AFL Under 18 Championships

The NAB AFL Under 18 Championships are the annual national Australian rules football championships for players aged 18 years or younger. The competition is seen as one of the main pathways towards being drafted into a team in the fully professional Australian Football League (AFL). Originally known as the Teal Cup, the competition began in 1953 between Queensland and New South Wales, but now features teams from each Australian state and mainland territory. Since 2017, the division 2 competition has been replaced by the Under 18 Academy Series, with teams from the 4 Queensland and NSW AFL clubs' academies in addition to Northern Territory and Tasmania state teams. The best players from the academy competition then combine to form an 'Allies' team in conjunction with South Australia, Western Australia and two Victoria teams, Metro (Melbourne Metropolitan Area) and Country to contest the division 1 tournament. The tournament is currently sponsored by the National Australia Bank, having previously been sponsored by Caltex and the Commonwealth Bank.[1] The winner of the 2019 division 1 tournament was Western Australia.

NAB AFL Under 18 Championships
Most recent season or competition:
2019 AFL Under 18 Championships
FormerlyTeal Cup (1953–1995)
SportAustralian rules football
Inaugural season1953
AdministratorAustralian Football League
No. of teams8
Most recent
champion(s)
(D1) Western Australia
(2019)
Most titles(D1) Vic Metro (17)
(D2) Tasmania (8)
TV partner(s)Fox Footy (Div. 1 games)
Sponsor(s)National Australia Bank
Related
competitions
AFL Women's Under 18 Championships

Winners and awardsEdit

The Larke Medal is awarded to the best player in Division 1 of the competition. It is named in honour of a junior footballer, Michael Larke, who was killed in a bus crash while attending a trial match for New South Wales. The Hunter Harrison Medal is awarded to the best player in Division 2 and is named in honour of the former president and life member of the Northern Territory Football League, Hunter Harrison, who played a major role in the development of the AFL youth championships.[2]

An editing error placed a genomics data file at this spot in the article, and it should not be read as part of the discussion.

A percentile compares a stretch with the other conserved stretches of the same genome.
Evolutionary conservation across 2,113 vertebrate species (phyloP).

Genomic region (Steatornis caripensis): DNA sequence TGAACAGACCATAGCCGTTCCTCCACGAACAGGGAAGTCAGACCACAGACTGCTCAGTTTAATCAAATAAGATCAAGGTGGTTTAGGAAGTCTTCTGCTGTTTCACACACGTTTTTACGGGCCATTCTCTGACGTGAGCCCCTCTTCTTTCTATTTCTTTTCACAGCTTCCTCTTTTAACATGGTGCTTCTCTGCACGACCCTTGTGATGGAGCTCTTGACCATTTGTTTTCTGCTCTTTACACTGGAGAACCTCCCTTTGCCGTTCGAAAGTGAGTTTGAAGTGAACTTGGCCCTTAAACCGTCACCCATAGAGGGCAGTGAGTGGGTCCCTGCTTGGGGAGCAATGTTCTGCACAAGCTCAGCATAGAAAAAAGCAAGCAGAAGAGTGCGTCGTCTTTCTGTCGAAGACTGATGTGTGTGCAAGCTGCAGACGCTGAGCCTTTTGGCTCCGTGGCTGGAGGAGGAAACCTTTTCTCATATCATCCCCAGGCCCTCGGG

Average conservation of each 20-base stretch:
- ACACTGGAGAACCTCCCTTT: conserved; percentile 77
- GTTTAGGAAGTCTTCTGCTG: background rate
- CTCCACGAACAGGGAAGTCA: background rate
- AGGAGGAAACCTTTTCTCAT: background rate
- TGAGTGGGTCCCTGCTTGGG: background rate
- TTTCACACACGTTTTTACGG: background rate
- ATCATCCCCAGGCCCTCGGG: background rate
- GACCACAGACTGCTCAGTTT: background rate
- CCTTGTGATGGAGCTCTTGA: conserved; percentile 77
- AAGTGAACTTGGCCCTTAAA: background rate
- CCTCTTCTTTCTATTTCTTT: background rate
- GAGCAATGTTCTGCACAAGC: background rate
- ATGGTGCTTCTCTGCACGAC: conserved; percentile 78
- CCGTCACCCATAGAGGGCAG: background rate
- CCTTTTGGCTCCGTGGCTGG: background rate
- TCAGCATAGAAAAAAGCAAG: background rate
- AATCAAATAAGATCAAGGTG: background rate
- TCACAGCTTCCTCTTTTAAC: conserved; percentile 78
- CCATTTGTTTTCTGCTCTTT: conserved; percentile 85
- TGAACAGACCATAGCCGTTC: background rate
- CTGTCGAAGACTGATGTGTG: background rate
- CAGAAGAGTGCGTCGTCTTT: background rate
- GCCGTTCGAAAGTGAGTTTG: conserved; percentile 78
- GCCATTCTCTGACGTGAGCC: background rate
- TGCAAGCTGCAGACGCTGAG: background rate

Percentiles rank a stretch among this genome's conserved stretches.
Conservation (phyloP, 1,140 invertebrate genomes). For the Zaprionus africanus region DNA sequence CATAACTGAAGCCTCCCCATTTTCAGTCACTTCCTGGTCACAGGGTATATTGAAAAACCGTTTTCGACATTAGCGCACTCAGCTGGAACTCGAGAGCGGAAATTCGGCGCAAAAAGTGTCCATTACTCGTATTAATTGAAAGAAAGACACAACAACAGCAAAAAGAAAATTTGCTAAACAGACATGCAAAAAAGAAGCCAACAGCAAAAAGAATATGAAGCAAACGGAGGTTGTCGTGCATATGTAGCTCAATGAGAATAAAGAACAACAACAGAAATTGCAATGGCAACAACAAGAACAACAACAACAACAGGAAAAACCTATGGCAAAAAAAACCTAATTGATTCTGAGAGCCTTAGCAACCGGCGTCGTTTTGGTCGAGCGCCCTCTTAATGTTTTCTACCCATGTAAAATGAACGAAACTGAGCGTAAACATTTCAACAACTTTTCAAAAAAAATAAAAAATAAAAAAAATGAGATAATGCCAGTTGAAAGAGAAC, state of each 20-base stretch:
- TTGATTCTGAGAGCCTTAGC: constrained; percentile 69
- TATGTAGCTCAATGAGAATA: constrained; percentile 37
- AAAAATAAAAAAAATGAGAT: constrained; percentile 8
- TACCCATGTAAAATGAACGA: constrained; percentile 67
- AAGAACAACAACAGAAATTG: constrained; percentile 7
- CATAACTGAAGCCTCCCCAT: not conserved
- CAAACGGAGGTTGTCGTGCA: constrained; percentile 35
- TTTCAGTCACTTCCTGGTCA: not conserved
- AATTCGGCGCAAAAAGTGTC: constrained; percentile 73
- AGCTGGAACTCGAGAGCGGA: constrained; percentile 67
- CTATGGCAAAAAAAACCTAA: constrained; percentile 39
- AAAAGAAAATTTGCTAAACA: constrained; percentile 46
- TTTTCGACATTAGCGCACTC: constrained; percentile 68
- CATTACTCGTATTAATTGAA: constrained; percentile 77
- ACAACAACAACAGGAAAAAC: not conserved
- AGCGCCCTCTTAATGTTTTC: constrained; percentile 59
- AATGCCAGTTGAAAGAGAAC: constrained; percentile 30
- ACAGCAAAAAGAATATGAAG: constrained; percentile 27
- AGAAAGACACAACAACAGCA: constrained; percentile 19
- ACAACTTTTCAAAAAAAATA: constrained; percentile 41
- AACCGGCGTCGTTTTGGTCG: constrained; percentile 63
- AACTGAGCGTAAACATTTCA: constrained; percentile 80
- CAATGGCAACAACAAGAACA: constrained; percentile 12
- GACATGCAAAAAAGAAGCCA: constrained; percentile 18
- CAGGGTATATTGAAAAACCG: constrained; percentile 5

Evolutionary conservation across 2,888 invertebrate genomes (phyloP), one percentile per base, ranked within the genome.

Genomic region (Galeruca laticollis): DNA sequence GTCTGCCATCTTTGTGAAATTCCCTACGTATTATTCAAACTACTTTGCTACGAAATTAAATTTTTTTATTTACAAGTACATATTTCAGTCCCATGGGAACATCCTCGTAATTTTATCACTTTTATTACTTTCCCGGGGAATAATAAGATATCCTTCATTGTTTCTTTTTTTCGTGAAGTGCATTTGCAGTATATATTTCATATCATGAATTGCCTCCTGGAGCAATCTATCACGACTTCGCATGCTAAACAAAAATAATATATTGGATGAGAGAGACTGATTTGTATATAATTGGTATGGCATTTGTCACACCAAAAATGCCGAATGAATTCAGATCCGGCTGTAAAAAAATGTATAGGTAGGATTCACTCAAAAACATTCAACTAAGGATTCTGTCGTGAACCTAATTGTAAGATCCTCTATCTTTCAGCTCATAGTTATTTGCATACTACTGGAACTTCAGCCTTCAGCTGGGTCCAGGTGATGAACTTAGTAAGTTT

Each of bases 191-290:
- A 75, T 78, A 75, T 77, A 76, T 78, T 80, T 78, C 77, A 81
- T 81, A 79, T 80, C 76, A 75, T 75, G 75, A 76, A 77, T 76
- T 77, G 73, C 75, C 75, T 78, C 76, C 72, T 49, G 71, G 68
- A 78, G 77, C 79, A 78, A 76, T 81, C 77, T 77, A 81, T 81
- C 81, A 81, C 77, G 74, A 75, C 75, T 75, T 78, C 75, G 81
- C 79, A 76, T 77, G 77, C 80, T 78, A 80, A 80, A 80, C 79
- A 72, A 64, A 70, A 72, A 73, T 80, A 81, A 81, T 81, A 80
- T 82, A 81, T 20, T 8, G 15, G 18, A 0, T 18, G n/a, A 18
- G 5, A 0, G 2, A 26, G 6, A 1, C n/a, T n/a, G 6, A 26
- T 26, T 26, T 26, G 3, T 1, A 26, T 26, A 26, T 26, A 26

Past winnersEdit

Year Division 1 Premiers Larke Medal Division 2 Premiers Hunter Harrison Medal
1953   Queensland
1963   Queensland
1971   Queensland
1972   Queensland
1973   Queensland
1974   New South Wales
1975   New South Wales
1976   Victoria Mick Woods (Vic)
1977   Victoria Rodney Watts (Vic)
1978   South Australia Mark Weideman (SA)
1979   South Australia Grant Campbell (WA)
1980   South Australia Darryl Murphy (ACT)
1981   Victoria Paul Salmon (Vic)
1982   Victoria Michael Phyland (NSW)
1983   Victoria Greg Anderson (SA)
1984   Victoria David Condon (NSW)
1985   Western Australia Jason Kerr (NSW)
1986   Victoria Stephen Lawrence (Qld)
1987   Victoria Steven Kolyniuk (Vic)
1988   Victoria Robbie Wright (NSW)
1989   Vic Country Ray Windsor (Qld)
1990   Vic Metro Paul Williams (Tas)
1991   South Australia Robert Neill (ACT)
1992   Vic Metro Daniel Southern (WA)   Vic Country Michael Voss (Qld)
1993   Vic Metro Shaun McManus (WA)   New South Wales Mark Ryan (NT)
1994   Vic Metro Daniel Harford (Vic Metro)   Vic Country Michael Martin (Tas)
1995   South Australia Luke Godden (Vic Metro)
Ben Setchell (Vic Country)
  Western Australia Steven Koops (NT)
1996   Vic Metro Pat Steinfort (Vic Metro)   Tasmania Matthew Bernes (Tas)
1997   Vic Metro Tim Finocchiaro (Vic Metro)   Queensland Fred Campbell (NT)
1998   Vic Metro Garth Taylor (WA)  /  NSW/ACT Shane Young (Qld)
Derek Murray (NSW/ACT)
1999   Western Australia Paul Hasleby (WA)   Queensland Brad Green (Tas)
2000   Vic Country Kayne Pettifer (Vic Country)  /  NSW/ACT Ian Callinan (Tas)
2001   Vic Metro Sam Power (Vic Metro)
Steven Armstrong (WA)
  Tasmania Tom Davidson (Tas)
2002   Vic Metro Byron Schammer (SA)  /  NSW/ACT Anthony Corrie (NT)
2003   Vic Country Kepler Bradley (WA)  /  NSW/ACT Jake Furfaro (Qld)
2004   Vic Metro Jesse Smith (Vic Metro)   Northern Territory Richard Tambling (NT)
2005   Vic Metro Marc Murphy (Vic Metro)   Tasmania Grant Birchall (Tas)
2006   Vic Metro Tom Hawkins (Vic Metro)   Queensland Ricky Petterd (Qld)
2007   Western Australia Cale Morton (WA)  /  NSW/ACT Craig Bird (NSW/ACT)
2008   Vic Metro Jack Watts (Vic Metro)   Tasmania Mitch Robinson (Tas)
2009   Western Australia David Swallow (WA)
Andrew Hooper (Vic Country)
 /  NSW/ACT Dylan McNeil (NSW/ACT)
2010   Vic Country Harley Bennell (WA)   Tasmania Sam Darley (Tas)
2011   Vic Metro Stephen Coniglio (WA)   Tasmania John McKenzie (Tas)
2012   Vic Metro Lachie Whitfield (Vic Country)   Northern Territory Jake Neade (NT)
2013   South Australia Dom Sheed (WA)   Tasmania Liam Dawson (Qld)
Kade Kolodjashnij (Tas)
Toby Nankervis (Tas)
2014   South Australia Christian Petracca (Vic Metro)  /  NSW/ACT Isaac Heeney (NSW/ACT)
2015   Vic Country Josh Schache (Vic Country)   Queensland Ben Keays (Qld)
2016   Vic Metro Jack Graham (South Australia)  /  NSW/ACT Jack Bowes (Qld)
2017   Vic Metro Oscar Allen (Western Australia) Nick Blakey (Sydney)
2018   South Australia Sam Walsh (Vic Country)   Tasmania Tarryn Thomas (Tasmania)
2019   Western Australia Deven Robertson (WA) Connor Budarick (Qld)

See alsoEdit

NotesEdit

  1. ^ Taylor, Kevin. The Story of the Teal Cup and AFL National Under 18 Championships – Full Points Footy. Retrieved 4 July 2013, from the Pandora Archive.
  2. ^ Barfoot, Michael (December 1995). History of NTFL. p. 107.

ReferencesEdit

  • Lovett, Michael, ed. (2005). AFL Record Guide to Season 2005. p. 764. ISBN 0-9580300-6-5.